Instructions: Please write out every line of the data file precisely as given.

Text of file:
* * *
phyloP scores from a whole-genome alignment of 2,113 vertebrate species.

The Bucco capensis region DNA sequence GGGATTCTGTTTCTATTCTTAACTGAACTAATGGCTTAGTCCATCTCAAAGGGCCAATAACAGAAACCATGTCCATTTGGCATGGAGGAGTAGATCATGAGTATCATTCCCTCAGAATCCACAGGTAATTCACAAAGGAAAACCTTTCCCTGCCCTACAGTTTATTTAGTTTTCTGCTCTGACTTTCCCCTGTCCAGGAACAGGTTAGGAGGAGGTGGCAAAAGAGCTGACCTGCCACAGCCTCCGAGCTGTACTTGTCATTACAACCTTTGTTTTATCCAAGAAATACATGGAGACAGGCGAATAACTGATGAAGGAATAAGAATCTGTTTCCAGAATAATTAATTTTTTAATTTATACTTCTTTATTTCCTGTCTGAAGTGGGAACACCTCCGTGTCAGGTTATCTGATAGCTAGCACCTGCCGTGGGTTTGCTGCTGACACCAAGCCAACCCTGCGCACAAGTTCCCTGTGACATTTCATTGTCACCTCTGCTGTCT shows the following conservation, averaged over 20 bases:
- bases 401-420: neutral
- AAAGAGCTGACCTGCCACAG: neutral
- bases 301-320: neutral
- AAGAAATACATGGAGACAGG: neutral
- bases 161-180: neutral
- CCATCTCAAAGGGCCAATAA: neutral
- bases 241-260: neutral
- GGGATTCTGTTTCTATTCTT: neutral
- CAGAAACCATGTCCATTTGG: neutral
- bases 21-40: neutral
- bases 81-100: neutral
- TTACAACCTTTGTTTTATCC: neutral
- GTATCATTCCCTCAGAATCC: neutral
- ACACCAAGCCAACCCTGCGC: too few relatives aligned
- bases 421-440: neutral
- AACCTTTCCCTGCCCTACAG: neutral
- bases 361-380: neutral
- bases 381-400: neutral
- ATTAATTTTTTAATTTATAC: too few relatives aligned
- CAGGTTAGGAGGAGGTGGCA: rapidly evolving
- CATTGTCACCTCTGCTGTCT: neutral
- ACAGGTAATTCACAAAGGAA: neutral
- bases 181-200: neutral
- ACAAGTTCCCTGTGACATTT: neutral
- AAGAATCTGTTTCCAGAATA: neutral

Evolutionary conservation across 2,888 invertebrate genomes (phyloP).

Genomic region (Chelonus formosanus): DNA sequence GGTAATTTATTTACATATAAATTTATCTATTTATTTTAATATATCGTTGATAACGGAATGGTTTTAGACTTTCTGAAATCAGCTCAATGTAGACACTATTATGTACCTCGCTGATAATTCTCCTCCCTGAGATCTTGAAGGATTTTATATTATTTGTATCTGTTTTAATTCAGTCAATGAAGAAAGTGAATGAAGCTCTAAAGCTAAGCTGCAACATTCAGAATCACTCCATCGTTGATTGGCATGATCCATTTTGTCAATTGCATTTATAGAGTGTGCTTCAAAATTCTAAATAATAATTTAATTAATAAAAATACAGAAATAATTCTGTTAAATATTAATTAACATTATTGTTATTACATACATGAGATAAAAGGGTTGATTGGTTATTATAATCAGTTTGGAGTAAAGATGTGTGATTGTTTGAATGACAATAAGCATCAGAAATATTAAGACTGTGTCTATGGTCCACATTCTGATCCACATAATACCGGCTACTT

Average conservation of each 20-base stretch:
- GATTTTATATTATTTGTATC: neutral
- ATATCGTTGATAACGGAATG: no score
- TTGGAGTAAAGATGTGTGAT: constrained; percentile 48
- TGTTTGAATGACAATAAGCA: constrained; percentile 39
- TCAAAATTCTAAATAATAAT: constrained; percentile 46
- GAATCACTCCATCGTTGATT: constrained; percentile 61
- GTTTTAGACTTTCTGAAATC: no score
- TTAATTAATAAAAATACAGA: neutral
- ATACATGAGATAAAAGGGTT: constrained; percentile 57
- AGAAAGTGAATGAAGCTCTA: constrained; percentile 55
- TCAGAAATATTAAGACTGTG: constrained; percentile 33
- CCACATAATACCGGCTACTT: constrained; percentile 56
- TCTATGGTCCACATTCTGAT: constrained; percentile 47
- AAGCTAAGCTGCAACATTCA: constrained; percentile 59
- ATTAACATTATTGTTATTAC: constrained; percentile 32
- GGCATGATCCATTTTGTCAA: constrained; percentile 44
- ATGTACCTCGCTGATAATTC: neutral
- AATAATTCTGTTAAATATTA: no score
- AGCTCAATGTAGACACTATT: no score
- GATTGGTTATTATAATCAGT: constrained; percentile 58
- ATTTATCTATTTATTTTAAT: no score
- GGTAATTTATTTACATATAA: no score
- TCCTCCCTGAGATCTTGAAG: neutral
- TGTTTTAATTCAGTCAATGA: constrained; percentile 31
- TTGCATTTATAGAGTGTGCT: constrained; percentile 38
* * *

phyloP scores from a whole-genome alignment of 2,113 vertebrate species.

The Bucco capensis region DNA sequence GGGATTCTGTTTCTATTCTTAACTGAACTAATGGCTTAGTCCATCTCAAAGGGCCAATAACAGAAACCATGTCCATTTGGCATGGAGGAGTAGATCATGAGTATCATTCCCTCAGAATCCACAGGTAATTCACAAAGGAAAACCTTTCCCTGCCCTACAGTTTATTTAGTTTTCTGCTCTGACTTTCCCCTGTCCAGGAACAGGTTAGGAGGAGGTGGCAAAAGAGCTGACCTGCCACAGCCTCCGAGCTGTACTTGTCATTACAACCTTTGTTTTATCCAAGAAATACATGGAGACAGGCGAATAACTGATGAAGGAATAAGAATCTGTTTCCAGAATAATTAATTTTTTAATTTATACTTCTTTATTTCCTGTCTGAAGTGGGAACACCTCCGTGTCAGGTTATCTGATAGCTAGCACCTGCCGTGGGTTTGCTGCTGACACCAAGCCAACCCTGCGCACAAGTTCCCTGTGACATTTCATTGTCACCTCTGCTGTCT shows the following conservation, averaged over 20 bases:
- bases 401-420: neutral
- AAAGAGCTGACCTGCCACAG: neutral
- bases 301-320: neutral
- AAGAAATACATGGAGACAGG: neutral
- bases 161-180: neutral
- CCATCTCAAAGGGCCAATAA: neutral
- bases 241-260: neutral
- GGGATTCTGTTTCTATTCTT: neutral
- CAGAAACCATGTCCATTTGG: neutral
- bases 21-40: neutral
- bases 81-100: neutral
- TTACAACCTTTGTTTTATCC: neutral
- GTATCATTCCCTCAGAATCC: neutral
- ACACCAAGCCAACCCTGCGC: too few relatives aligned
- bases 421-440: neutral
- AACCTTTCCCTGCCCTACAG: neutral
- bases 361-380: neutral
- bases 381-400: neutral
- ATTAATTTTTTAATTTATAC: too few relatives aligned
- CAGGTTAGGAGGAGGTGGCA: rapidly evolving
- CATTGTCACCTCTGCTGTCT: neutral
- ACAGGTAATTCACAAAGGAA: neutral
- bases 181-200: neutral
- ACAAGTTCCCTGTGACATTT: neutral
- AAGAATCTGTTTCCAGAATA: neutral

Evolutionary conservation across 2,888 invertebrate genomes (phyloP).

Genomic region (Chelonus formosanus): DNA sequence GGTAATTTATTTACATATAAATTTATCTATTTATTTTAATATATCGTTGATAACGGAATGGTTTTAGACTTTCTGAAATCAGCTCAATGTAGACACTATTATGTACCTCGCTGATAATTCTCCTCCCTGAGATCTTGAAGGATTTTATATTATTTGTATCTGTTTTAATTCAGTCAATGAAGAAAGTGAATGAAGCTCTAAAGCTAAGCTGCAACATTCAGAATCACTCCATCGTTGATTGGCATGATCCATTTTGTCAATTGCATTTATAGAGTGTGCTTCAAAATTCTAAATAATAATTTAATTAATAAAAATACAGAAATAATTCTGTTAAATATTAATTAACATTATTGTTATTACATACATGAGATAAAAGGGTTGATTGGTTATTATAATCAGTTTGGAGTAAAGATGTGTGATTGTTTGAATGACAATAAGCATCAGAAATATTAAGACTGTGTCTATGGTCCACATTCTGATCCACATAATACCGGCTACTT

Average conservation of each 20-base stretch:
- GATTTTATATTATTTGTATC: neutral
- ATATCGTTGATAACGGAATG: no score
- TTGGAGTAAAGATGTGTGAT: constrained; percentile 48
- TGTTTGAATGACAATAAGCA: constrained; percentile 39
- TCAAAATTCTAAATAATAAT: constrained; percentile 46
- GAATCACTCCATCGTTGATT: constrained; percentile 61
- GTTTTAGACTTTCTGAAATC: no score
- TTAATTAATAAAAATACAGA: neutral
- ATACATGAGATAAAAGGGTT: constrained; percentile 57
- AGAAAGTGAATGAAGCTCTA: constrained; percentile 55
- TCAGAAATATTAAGACTGTG: constrained; percentile 33
- CCACATAATACCGGCTACTT: constrained; percentile 56
- TCTATGGTCCACATTCTGAT: constrained; percentile 47
- AAGCTAAGCTGCAACATTCA: constrained; percentile 59
- ATTAACATTATTGTTATTAC: constrained; percentile 32
- GGCATGATCCATTTTGTCAA: constrained; percentile 44
- ATGTACCTCGCTGATAATTC: neutral
- AATAATTCTGTTAAATATTA: no score
- AGCTCAATGTAGACACTATT: no score
- GATTGGTTATTATAATCAGT: constrained; percentile 58
- ATTTATCTATTTATTTTAAT: no score
- GGTAATTTATTTACATATAA: no score
- TCCTCCCTGAGATCTTGAAG: neutral
- TGTTTTAATTCAGTCAATGA: constrained; percentile 31
- TTGCATTTATAGAGTGTGCT: constrained; percentile 38